History Teaches Us to Hope: Reflections on the Civil War and Southern History
University Press of Kentucky, 07.12.2007 - 416 Seiten
Before his death in 1870, Robert E. Lee penned a letter to Col. Charles Marshall in which he argued that we must cast our eyes backward in times of turmoil and change, concluding that "it is history that teaches us to hope." Charles Pierce Roland, one of the nation's most distinguished and respected historians, has done exactly that, devoting his career to examining the South's tumultuous path in the years preceding and following the Civil War. History Teaches Us to Hope: Reflections on the Civil War and Southern History is an unprecedented compilation of works by the man the volume editor John David Smith calls a "dogged researcher, gifted stylist, and keen interpreter of historical questions."Throughout his career, Roland has published groundbreaking books, including The Confederacy (1960), The Improbable Era: The South since World War II (1976), and An American Iliad: The Story of the Civil War (1991). In addition, he has garnered acclaim for two biographical studies of Civil War leaders: Albert Sidney Johnston (1964), a life of the top field general in the Confederate army, and Reflections on Lee (1995), a revisionist assessment of a great but frequently misunderstood general. The first section of History Teaches Us to Hope, "The Man, The Soldier, The Historian," offers personal reflections by Roland and features his famous "GI Charlie" speech, "A Citizen Soldier Recalls World War II." Civil War–related writings appear in the following two sections, which include Roland's theories on the true causes of the war and four previously unpublished articles on Civil War leadership. The final section brings together Roland's writings on the evolution of southern history and identity, outlining his views on the persistence of a distinct southern culture and his belief in its durability. History Teaches Us to Hope is essential reading for those who desire a complete understanding of the Civil War and southern history. It offers a fascinating portrait of an extraordinary historian.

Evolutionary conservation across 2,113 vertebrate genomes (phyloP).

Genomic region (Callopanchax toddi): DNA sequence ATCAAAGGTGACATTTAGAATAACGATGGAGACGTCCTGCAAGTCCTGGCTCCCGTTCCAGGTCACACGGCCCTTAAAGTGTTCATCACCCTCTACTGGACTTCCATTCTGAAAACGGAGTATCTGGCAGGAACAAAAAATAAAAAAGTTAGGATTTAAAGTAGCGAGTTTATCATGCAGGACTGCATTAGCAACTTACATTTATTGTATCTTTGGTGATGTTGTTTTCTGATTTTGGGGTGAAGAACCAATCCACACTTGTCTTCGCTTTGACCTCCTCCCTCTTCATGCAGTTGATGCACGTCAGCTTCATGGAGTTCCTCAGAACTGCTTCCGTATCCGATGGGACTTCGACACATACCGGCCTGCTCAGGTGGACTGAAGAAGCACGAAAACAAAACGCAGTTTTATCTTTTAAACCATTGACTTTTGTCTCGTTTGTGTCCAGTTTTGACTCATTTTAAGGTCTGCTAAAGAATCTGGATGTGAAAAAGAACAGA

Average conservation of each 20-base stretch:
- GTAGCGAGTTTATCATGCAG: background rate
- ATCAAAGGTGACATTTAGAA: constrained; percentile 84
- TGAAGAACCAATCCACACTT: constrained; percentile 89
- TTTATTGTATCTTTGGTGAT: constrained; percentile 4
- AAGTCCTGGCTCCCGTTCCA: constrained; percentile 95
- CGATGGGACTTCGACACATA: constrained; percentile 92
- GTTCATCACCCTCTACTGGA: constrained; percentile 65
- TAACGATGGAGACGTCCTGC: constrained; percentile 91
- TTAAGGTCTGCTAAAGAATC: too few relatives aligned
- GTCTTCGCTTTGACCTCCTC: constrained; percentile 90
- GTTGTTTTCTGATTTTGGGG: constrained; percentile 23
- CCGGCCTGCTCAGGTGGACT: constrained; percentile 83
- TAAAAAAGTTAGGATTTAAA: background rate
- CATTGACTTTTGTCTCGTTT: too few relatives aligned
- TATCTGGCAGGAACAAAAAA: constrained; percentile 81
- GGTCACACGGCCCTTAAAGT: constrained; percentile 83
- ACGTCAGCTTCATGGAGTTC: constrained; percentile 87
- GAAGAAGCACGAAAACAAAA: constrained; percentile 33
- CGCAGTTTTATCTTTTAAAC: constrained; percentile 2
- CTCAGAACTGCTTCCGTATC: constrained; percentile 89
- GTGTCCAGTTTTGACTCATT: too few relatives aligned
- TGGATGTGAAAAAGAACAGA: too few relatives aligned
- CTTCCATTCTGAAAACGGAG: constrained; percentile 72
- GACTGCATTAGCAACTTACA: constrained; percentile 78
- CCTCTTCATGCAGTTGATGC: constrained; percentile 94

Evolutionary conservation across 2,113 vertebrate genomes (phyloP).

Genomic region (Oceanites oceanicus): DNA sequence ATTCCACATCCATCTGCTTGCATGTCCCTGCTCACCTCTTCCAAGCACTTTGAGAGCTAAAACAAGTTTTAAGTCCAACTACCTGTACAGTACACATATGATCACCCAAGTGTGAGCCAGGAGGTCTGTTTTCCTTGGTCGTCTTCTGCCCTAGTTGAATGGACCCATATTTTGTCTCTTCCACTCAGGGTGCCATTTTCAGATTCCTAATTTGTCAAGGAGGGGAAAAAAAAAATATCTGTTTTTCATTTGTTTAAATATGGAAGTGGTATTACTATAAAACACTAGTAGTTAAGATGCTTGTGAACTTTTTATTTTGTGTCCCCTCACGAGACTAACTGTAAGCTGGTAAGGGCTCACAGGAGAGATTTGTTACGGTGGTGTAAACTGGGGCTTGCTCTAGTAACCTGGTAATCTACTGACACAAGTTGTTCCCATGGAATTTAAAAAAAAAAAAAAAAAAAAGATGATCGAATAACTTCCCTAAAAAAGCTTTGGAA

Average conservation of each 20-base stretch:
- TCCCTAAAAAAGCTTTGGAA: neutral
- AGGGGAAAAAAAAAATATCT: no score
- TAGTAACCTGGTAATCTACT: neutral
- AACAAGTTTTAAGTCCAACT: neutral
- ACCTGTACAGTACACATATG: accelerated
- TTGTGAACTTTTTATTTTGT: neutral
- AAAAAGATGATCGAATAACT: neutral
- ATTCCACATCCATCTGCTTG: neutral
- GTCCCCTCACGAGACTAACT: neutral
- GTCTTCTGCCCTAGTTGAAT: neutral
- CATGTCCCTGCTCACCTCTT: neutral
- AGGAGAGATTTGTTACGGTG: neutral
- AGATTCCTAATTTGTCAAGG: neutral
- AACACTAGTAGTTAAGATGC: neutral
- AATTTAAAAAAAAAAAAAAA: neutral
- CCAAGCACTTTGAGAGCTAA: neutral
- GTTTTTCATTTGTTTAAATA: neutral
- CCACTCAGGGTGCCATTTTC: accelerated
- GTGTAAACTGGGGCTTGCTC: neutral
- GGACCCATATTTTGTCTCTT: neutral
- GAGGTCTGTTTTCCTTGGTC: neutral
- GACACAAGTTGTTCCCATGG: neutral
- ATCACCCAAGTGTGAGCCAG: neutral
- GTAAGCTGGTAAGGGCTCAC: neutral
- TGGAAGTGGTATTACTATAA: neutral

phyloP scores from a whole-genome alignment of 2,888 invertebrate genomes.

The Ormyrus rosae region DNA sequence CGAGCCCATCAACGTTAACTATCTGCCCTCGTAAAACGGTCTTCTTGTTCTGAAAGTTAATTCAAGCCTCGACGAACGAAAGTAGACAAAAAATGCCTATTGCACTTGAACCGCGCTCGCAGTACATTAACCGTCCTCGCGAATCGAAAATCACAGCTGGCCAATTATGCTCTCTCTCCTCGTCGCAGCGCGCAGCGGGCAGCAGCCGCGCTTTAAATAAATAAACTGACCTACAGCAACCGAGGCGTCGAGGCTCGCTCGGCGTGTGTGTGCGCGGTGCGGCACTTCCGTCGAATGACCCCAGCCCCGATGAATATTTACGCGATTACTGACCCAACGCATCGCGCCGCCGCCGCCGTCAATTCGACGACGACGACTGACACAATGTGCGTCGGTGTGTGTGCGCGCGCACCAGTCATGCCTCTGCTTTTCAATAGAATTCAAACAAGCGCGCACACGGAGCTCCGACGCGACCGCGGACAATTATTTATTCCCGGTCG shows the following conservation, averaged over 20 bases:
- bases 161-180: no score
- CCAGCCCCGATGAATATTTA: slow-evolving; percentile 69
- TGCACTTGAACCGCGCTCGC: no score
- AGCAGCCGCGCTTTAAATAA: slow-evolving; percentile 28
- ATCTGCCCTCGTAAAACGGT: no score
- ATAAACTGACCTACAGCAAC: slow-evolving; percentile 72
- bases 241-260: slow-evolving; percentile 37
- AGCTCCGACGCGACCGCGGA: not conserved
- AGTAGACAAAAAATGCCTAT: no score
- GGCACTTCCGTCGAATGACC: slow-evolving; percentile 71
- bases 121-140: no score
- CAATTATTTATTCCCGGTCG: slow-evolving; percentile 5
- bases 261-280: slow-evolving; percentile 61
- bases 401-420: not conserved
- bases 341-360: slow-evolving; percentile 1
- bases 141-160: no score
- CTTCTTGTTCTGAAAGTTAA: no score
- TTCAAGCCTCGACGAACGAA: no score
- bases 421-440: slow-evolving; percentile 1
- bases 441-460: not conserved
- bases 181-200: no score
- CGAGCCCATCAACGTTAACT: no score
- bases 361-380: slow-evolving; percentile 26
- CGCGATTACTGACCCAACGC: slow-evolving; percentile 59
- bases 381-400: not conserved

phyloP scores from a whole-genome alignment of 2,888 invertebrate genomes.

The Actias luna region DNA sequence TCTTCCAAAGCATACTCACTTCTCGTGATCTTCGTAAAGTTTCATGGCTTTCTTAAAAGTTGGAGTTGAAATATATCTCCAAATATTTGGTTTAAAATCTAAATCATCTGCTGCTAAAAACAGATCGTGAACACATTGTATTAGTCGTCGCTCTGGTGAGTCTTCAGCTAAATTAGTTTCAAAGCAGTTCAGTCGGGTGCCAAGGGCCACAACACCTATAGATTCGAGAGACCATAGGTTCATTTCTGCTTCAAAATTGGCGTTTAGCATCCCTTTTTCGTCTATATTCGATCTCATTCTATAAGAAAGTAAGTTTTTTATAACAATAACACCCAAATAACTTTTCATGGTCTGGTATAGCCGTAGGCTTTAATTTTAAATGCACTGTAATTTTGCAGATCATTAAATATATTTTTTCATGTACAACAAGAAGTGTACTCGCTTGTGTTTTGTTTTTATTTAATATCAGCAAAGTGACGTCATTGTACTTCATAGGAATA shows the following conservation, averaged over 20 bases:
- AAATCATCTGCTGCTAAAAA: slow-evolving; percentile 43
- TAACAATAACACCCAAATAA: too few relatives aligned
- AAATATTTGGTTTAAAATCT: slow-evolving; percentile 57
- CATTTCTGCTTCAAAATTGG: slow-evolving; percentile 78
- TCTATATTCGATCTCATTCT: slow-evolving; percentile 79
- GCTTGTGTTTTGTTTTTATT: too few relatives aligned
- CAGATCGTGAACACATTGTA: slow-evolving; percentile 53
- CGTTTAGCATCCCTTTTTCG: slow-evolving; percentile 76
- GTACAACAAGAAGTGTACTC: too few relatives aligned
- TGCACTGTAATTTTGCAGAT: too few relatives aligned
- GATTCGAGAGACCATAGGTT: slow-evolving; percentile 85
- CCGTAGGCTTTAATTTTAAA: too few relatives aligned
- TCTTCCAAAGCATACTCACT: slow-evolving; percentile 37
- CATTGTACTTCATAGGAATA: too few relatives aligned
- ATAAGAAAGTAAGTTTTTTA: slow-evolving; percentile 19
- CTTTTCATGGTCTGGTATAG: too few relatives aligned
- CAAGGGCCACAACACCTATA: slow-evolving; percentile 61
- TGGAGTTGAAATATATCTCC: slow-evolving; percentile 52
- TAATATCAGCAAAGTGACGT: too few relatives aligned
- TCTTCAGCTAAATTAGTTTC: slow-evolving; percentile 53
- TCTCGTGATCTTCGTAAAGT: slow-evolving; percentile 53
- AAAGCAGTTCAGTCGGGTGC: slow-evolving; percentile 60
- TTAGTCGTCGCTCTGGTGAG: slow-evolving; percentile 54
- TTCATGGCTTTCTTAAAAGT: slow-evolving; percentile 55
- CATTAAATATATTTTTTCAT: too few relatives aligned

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... Berea College, Centre College of Kentucky, Eastern Kentucky University, The Filson Historical Society, Georgetown College, Kentucky Historical Society, Kentucky State University, Morehead State University, Murray State University, ...
... America's Will-o'-the-Wisp Eden The South of the Agrarians Happy Chandler Change and Tradition in Southern Society The Ever-Vanishing South Copyrights and Permissions Index Foreword On April 23, 2006, a tour bus neared the.
... focusing on the destruction of slavery in Louisiana's sugar parishes, foreshadowed the “new” emancipation studies, most notably the work of historian Ira Berlin and the University of Maryland's Freedmen and Southern Society Project.
Having said this, Simkins admitted that “humane considerations ... were almost entirely subordinated to the protection of property rights in slaves and of white society against possible Negro violence.
72 Roland was quick to note, however, that despite the South's economic surge, “it still remained in 1970 a poor cousin of the affluent American society.” In that year the differential between the region's and the nation's per capita ...
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The South Americas WillotheWisp Eden
The South of the Agrarians
Change and Tradition in Southern Society
The EverVanishing South
Copyrights and Permissions